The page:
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Making Gaelic bread

By The Drum, Administrator

August 27, 2004 | 5 min read

Whisky is a national heritage in Scotland – an ancient tradition that has been passed down through the generations. The first ever recording of the distillation process was over six hundred years ago, when Friar John Cor distilled the barley-based drink known as Uisge Beatha in Gaelic (literally meaning water of life).

Today there are numerous distilleries ranging in size and domination within the marketplace: from the Goliaths of Glenmorangie to the smaller independent manufacturers such as the Praba Na Linne, founded in 1972 by merchant banker Sir Iain Noble, which produces three whiskies – Poit Dubhm, te Bheag and MacNamara.

Now the company is looking to expand its marketplace and Noble has recruited Douglas Smith as commercial director of the company in order to raise its profile and brand worldwide.

Smith has relocated from Crewe, where he worked in the marketing department of Bentley UK. Having spent the past eight years with the company, his decision to up sticks and move to Skye – one of Britain’s most northerly points – might come as a surprise to some. But for Smith the decision was something that he relished. He comments: “My decision to leave was not just a lifestyle choice – I don’t think that you could get a better way of life than the one I have here. I also came to the decision that in ten years’ time I didn’t still want to be selling Bentleys to others, I wanted to be driving one instead. The lifestyle is completely different up here – I am beginning to learn that not everything can be done tomorrow – that you have to maybe wait until the following week to get it done. I am beginning to learn Gaelic – it is in my contract that in twelve months’ time I should be able to speak and understand Gaelic. We have four people in the office who speak Gaelic fluently so I have to make the effort there.”

Both the Bentley and Praba Na Linne brands are undergoing a reposition in their respective marketplaces and, due to his experience at the luxury car manufacturer, Smith believes that he is more than qualified to take the company into a new era, which in time should bring about new clients and, more importantly, an increase in sales. He comments: “At Bentley I was in charge of developing the brand and helping to launch the newer range of Bentleys to our new target market, which of course was a younger one than we had previously marketed to. We had a £2 million marketing account, and a separate PR account. When we did PR we tried not to spend too much, instead making the Bentley into a more aspirational brand – so we got the likes of David Beckham driving one so that the younger generation were aware that it wasn’t all about stuffy older men driving the car.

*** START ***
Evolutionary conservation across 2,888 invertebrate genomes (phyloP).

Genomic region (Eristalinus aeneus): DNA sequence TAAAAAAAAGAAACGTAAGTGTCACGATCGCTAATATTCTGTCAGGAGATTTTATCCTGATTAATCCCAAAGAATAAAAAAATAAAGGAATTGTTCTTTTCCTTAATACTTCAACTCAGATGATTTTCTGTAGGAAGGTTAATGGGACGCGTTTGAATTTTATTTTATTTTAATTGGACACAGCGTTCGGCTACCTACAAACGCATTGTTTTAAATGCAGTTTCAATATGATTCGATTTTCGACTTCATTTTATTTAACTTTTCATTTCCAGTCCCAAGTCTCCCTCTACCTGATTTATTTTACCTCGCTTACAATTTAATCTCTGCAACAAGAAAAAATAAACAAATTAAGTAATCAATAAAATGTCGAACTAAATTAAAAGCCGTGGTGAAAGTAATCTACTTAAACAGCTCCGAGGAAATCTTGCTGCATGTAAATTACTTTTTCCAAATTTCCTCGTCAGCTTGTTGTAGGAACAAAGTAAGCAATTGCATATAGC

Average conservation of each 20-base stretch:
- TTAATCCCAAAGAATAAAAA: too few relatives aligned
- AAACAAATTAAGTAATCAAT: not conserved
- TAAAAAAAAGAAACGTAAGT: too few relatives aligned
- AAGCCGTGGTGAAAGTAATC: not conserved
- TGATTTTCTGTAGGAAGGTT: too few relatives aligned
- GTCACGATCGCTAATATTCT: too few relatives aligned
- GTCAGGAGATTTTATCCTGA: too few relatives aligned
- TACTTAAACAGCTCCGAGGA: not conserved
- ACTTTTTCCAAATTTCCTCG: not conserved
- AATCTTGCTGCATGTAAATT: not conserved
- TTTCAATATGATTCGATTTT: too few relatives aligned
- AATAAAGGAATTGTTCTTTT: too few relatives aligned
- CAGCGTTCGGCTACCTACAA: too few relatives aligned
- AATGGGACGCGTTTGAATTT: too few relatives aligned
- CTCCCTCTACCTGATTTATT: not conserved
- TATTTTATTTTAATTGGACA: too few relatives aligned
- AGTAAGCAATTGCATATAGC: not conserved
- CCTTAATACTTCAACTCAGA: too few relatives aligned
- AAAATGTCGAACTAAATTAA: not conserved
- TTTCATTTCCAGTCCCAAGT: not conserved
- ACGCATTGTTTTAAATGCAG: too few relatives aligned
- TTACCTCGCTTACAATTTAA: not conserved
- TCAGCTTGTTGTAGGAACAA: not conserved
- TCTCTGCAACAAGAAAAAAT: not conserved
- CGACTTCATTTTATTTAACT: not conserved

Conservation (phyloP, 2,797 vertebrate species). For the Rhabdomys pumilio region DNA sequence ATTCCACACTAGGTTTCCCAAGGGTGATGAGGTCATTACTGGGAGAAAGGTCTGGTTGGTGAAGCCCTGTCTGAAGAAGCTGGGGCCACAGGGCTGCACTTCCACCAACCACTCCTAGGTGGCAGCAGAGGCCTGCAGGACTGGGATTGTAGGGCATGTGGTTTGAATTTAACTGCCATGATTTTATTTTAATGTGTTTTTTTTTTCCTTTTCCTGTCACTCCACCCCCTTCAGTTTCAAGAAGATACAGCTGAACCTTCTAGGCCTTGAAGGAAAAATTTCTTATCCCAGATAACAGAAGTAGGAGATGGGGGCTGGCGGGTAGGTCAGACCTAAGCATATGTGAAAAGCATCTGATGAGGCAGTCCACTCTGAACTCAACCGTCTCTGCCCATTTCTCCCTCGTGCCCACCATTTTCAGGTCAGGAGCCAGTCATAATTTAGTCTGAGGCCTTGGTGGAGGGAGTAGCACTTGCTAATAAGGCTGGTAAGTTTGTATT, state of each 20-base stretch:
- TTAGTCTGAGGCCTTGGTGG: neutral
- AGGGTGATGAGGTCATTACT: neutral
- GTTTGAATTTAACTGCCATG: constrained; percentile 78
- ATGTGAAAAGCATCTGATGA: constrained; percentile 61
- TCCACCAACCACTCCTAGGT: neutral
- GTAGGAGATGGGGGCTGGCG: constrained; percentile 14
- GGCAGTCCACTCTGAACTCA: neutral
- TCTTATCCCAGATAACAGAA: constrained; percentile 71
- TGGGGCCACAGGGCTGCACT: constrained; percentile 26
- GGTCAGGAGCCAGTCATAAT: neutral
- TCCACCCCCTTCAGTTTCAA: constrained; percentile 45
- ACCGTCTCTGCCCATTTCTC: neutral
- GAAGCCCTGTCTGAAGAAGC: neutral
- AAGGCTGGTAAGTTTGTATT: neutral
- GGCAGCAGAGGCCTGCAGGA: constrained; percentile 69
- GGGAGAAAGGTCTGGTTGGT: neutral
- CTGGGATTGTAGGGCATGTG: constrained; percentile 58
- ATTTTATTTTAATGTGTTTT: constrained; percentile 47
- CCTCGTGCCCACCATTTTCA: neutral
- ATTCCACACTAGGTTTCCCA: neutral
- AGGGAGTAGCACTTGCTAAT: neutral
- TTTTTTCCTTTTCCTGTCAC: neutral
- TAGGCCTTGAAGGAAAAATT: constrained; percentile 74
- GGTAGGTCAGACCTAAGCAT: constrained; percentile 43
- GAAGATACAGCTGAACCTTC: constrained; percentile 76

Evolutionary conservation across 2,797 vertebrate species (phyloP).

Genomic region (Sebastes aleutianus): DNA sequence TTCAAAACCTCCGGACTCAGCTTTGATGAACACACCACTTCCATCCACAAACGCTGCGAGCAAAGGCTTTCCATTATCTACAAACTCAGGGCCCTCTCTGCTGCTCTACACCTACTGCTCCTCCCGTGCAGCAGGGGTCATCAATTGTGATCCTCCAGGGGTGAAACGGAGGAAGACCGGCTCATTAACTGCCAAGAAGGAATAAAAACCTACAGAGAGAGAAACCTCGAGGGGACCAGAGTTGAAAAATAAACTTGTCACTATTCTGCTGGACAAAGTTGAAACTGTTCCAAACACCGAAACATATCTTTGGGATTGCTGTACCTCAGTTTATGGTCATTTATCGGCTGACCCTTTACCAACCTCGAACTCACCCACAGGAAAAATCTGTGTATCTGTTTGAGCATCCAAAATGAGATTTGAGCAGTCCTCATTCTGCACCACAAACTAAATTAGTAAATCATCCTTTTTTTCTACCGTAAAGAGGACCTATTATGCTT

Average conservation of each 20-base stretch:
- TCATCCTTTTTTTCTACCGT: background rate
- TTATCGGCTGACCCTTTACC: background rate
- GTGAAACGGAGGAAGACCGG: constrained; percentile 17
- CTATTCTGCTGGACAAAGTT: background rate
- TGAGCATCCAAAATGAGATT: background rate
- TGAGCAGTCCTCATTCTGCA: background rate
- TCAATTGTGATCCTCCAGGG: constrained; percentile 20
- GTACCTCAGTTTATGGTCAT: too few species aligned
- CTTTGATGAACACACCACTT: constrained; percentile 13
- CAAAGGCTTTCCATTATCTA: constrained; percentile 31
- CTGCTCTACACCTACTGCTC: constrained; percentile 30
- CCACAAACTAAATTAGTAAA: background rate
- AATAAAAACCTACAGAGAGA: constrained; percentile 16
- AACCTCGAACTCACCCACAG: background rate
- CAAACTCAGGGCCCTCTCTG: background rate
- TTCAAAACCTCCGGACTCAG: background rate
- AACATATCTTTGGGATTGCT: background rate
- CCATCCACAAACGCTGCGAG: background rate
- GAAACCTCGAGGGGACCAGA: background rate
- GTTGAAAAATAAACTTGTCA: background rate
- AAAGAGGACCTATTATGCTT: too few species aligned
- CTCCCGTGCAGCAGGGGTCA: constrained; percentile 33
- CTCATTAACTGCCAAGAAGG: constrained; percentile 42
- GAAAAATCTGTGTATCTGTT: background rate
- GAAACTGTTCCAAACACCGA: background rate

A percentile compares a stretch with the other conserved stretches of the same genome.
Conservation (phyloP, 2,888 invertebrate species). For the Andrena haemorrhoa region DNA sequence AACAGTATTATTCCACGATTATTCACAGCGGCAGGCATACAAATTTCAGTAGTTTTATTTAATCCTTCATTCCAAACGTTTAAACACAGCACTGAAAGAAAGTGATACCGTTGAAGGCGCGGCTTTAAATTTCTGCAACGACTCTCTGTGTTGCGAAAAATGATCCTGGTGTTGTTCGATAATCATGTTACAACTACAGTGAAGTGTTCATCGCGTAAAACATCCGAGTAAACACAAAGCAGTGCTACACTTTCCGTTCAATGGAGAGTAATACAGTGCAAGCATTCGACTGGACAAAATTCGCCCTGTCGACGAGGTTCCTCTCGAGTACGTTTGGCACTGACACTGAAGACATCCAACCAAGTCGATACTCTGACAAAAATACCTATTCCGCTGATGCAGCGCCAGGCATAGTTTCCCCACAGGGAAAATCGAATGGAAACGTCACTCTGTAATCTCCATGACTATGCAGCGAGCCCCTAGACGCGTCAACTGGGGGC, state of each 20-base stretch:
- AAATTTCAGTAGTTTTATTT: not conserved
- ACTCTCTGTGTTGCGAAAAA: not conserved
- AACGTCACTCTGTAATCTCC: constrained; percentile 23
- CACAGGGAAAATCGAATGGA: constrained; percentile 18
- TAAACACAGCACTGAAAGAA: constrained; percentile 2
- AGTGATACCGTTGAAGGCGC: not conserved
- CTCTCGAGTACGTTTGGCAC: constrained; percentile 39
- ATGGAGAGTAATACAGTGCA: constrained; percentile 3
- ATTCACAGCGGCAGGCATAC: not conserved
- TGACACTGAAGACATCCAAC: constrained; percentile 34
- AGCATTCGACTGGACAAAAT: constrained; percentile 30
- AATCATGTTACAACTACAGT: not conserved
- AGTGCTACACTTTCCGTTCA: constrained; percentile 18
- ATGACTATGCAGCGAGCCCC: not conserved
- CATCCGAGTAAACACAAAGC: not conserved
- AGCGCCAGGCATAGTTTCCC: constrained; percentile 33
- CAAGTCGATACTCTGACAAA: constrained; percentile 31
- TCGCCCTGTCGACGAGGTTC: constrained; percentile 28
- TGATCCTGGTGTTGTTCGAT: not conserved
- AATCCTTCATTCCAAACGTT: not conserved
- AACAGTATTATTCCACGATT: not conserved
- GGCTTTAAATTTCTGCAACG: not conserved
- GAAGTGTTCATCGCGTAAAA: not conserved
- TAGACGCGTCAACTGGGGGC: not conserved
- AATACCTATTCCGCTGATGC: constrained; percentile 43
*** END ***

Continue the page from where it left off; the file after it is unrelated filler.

“Using the marketing and PR skills, along with the event management side of things that I did at Bentley, has really brought the benefits to the way we work now. The challenges for me now are to make sure that creatively we are getting the message out there with the new range of packaging that we have just had done, that we are visible within the marketplace and that we are regarded as authentic in the work that we do.”

However, marketing south of the border is something of a challenge for the firm, as the Gaelic names don’t always translate well. In order to tackle this problem, the bottles have undergone a complete redesign, with packaging and bottling bringing a new dawn to the firm. And Smith believes that it will ultimately pay off. He says: “I think that there will always be some language barriers when it comes to selling to England, due to the fact that we are a Gaelic whisky firm and it is one of the issues that we have really taken to task. We redesigned the bottle, using glass from an Italian manufacturer, and really made more of the fact that the whisky is a luxury drink, and that it is also totally accessible to all those who want to drink a nice malt from time to time.”

At the same time, the firm won’t be denying its heritage and, with a massive £2.6 million investment for a new distillery to be built by 2006 on the island, the future seems bright for Praba Na Linne and Smith.

However, technology within Skye is something of an issue for Smith. And, while it is more than evident that he loves the style of life that Skye offers, it appears that the communication revolution is yet to reach the island. He comments: “One of the main bugbears of mine at the moment is that we don’t have broadband. It has been put into one side of the island and, well, we aren’t on the right side. So I have to always dial up to access my e-mail. And getting mobile phone coverage can sometimes be a bit of a problem in the office – but when I go outside to get a signal and look at the wonderful, breathtaking views that are all around me, that reminds me why I decided to take the job in the first place. The quality of life up here is fantastic and it would have to be the best decision I have made to make the journey up here.”

Let’s hope he feels that way once he has experienced a Skye winter, which is, by all accounts, not for the faint-hearted. But at least he can have a wee dram to warm himself up, and, well, he’ll never be short of a whisky or two.


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